Commencing with the 2014 intake, the Department has launched a new undergraduate curriculum that retains the 4 year bachelors’ structure and its accreditation through ECSA and the Washington Accord, with significant improvements informed by cutting edge international developments in engineering education. The two key drivers for this curriculum reform project have been to improve the quality of student learning in the programme, and to increase the contemporary relevance of the offering. The overall credit rating is unchanged (both contact and study hours are the same) but there has been a substantial reorganisation and refocusing of the degree, allowing for a programme that develops graduates who are prepared for the challenges of 21st century chemical engineering. In its expanded elective offering the new curriculum also offers students greater choice in crafting a combination of courses that best suits their interests and allows for either deeper specialisation and/or great breadth.
Chemical Engineering Courses
In the core chemical engineering courses students are taught fundamental theory, structured into a coherent sequence. Project work is incorporated throughout the programme to allow for the building of crucial engineering skills in the areas of environment and economics, safety and health, communication drawing and computing.
In each of the first three years of the programme there is one full year chemical engineering course (CHE1005W, CHE2005W and CHE3005W), with the following features:
- Each semester is divided into a number of blocks, and in each block all the class sessions are centred on a particular piece of theory
- Classes are structured into 45 minute lecture periods followed by mini-tutorials of the same duration
- Regular assessment comes in the form of one mastery test, one competency test and one class test per block.
- Running alongside the theory in each block is project work. This is assessed largely through group submissions in a range of formats involving both written and oral communication. A programme of practical work also runs through the semester.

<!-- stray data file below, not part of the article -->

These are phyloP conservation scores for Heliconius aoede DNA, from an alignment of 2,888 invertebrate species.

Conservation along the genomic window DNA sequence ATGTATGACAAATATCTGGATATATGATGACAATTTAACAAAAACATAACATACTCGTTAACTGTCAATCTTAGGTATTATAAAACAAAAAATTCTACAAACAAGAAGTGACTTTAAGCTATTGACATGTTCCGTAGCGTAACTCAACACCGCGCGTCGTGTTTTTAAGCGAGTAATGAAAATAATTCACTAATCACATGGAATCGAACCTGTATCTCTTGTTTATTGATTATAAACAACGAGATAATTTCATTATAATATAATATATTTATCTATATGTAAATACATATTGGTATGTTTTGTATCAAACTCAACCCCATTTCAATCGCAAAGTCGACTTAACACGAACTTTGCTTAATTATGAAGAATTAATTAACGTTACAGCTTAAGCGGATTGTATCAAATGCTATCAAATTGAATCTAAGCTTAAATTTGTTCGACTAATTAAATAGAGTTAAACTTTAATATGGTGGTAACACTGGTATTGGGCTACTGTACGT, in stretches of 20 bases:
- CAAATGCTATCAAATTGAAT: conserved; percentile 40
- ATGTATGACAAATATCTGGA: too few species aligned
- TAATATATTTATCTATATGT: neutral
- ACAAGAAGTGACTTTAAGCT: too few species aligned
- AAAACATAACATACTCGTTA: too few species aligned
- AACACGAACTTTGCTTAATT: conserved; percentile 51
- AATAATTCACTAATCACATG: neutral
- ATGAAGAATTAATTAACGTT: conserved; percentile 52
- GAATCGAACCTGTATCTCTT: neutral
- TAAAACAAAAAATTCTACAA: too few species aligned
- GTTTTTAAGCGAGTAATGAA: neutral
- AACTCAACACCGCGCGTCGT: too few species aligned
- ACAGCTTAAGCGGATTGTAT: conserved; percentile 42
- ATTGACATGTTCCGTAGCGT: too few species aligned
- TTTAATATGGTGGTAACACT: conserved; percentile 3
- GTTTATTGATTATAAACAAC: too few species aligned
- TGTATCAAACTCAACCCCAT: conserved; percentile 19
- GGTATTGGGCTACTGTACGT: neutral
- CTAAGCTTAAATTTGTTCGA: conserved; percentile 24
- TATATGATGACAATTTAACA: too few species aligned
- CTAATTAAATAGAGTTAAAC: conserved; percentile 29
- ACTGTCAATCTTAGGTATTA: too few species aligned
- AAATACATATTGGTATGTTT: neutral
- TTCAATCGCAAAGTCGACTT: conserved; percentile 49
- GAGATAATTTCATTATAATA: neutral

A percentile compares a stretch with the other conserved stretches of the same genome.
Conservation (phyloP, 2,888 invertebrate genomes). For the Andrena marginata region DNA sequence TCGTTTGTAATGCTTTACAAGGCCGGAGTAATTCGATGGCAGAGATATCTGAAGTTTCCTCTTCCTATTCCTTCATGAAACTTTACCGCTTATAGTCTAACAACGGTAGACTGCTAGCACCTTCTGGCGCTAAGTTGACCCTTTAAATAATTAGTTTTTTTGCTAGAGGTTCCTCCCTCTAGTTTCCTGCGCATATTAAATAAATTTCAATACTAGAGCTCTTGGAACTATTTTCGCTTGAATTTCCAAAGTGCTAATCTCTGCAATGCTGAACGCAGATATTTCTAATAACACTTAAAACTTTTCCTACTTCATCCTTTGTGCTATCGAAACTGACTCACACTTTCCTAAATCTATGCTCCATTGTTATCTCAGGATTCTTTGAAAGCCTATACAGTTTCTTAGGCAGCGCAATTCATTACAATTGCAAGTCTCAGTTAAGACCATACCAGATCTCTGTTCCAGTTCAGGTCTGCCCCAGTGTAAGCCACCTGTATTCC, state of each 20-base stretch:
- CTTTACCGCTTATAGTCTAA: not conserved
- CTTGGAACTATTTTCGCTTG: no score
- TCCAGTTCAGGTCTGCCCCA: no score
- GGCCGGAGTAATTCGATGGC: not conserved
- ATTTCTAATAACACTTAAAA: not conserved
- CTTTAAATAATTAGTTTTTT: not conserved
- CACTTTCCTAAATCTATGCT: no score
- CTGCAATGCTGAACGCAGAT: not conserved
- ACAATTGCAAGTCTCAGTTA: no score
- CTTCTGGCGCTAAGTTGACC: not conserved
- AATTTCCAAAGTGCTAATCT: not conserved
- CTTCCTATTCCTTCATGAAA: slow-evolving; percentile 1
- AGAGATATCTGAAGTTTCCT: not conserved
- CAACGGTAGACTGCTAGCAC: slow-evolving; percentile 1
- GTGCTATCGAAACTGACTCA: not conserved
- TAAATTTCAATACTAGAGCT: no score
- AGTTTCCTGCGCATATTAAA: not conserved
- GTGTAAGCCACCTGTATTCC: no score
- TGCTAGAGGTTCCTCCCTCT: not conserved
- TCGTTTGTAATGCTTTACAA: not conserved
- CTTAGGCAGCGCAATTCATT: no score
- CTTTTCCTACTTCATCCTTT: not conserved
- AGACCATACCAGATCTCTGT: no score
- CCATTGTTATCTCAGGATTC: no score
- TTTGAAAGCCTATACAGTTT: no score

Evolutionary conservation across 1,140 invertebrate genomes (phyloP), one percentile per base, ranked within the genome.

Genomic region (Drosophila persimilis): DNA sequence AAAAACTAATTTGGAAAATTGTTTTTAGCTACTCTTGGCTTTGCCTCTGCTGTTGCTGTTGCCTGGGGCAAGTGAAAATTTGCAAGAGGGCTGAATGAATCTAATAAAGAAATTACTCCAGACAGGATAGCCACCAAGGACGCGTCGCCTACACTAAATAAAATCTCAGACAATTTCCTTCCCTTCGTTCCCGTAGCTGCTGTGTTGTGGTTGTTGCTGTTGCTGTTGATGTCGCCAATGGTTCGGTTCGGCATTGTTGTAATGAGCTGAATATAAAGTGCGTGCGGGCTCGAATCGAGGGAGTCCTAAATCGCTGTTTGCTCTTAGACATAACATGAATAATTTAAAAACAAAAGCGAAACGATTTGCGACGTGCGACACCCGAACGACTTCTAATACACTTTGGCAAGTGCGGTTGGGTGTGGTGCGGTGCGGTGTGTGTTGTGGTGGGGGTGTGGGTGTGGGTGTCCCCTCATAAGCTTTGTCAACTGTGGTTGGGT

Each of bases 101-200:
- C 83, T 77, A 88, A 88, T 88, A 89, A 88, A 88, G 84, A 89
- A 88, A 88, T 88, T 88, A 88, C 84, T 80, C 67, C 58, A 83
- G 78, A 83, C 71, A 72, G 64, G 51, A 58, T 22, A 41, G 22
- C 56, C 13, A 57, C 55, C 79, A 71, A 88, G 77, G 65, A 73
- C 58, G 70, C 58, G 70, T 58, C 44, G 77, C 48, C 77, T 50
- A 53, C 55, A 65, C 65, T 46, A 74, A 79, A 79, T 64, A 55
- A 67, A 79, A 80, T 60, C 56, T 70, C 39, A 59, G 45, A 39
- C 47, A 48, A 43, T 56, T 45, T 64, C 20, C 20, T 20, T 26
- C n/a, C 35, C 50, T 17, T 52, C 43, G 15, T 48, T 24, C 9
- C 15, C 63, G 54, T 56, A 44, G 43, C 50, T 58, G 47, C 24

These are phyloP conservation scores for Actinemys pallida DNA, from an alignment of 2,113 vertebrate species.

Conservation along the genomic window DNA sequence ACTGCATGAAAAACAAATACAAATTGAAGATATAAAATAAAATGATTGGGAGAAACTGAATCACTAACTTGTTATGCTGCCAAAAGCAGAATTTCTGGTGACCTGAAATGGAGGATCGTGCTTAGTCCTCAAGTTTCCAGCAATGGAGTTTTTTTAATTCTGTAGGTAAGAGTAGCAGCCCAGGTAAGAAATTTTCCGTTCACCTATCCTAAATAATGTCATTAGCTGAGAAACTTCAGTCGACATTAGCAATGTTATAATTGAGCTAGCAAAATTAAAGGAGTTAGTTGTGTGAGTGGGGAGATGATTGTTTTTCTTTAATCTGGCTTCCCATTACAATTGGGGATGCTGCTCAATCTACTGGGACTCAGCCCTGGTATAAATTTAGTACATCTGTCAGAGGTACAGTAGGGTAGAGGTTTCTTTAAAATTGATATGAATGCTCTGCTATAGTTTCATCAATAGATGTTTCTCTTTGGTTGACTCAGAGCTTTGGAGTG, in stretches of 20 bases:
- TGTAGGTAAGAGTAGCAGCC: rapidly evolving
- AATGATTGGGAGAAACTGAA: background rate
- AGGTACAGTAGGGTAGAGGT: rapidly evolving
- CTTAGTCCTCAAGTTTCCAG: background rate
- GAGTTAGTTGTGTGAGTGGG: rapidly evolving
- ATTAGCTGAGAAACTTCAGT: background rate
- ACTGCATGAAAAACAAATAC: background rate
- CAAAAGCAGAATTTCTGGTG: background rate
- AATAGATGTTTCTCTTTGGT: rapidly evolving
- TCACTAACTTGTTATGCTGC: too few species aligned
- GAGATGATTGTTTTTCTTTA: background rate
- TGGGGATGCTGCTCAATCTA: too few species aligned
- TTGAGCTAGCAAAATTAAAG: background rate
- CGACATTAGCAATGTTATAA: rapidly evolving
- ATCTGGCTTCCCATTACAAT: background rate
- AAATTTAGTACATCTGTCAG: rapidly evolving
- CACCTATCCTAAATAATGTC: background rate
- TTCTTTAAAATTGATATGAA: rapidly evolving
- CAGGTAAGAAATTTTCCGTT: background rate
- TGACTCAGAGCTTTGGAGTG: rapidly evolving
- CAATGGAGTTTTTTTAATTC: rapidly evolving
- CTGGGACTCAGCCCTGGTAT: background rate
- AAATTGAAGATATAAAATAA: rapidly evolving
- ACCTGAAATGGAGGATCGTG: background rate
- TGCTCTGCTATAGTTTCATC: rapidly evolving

- Students who have not mastered the theory work at the required level after the first semester will be required to attend a winter vacation ‘boot camp’ under the guidance of a postgraduate student.
- Final course assessment integrates all course work and final examination results and results in an overall assessment of performance. Students who have not met the required level will be given the opportunity to attend a summer vacation ‘boot camp’ and thereafter will write supplementary examination.
The fourth year comprises two closely linked first semester courses taught in blocks, followed by the design and research project courses in the second semester.
Chemical Engineering Electives
Elective courses in advanced engineering (minimum of 32 credits), including a suite of courses linked to research specialities in chemical engineering, are taken from the third year onwards. The structure and overview can be downloaded from the menu on the right
The core Science in the programme comprises
- first and second year Engineering Mathematics,
- first year Chemistry,
- first year semester course in Physics (focusing on mechanics),
- first year semester course in Statistics
From the second year students need to elect one of these (to comprise a total of 42 credits with a minimum of 24 credits at the second-year level):
- Chemical Sciences
- Mineralogical Sciences
- Biological Sciences
Humanities and Other Courses
Students are required to choose electives in the following categories: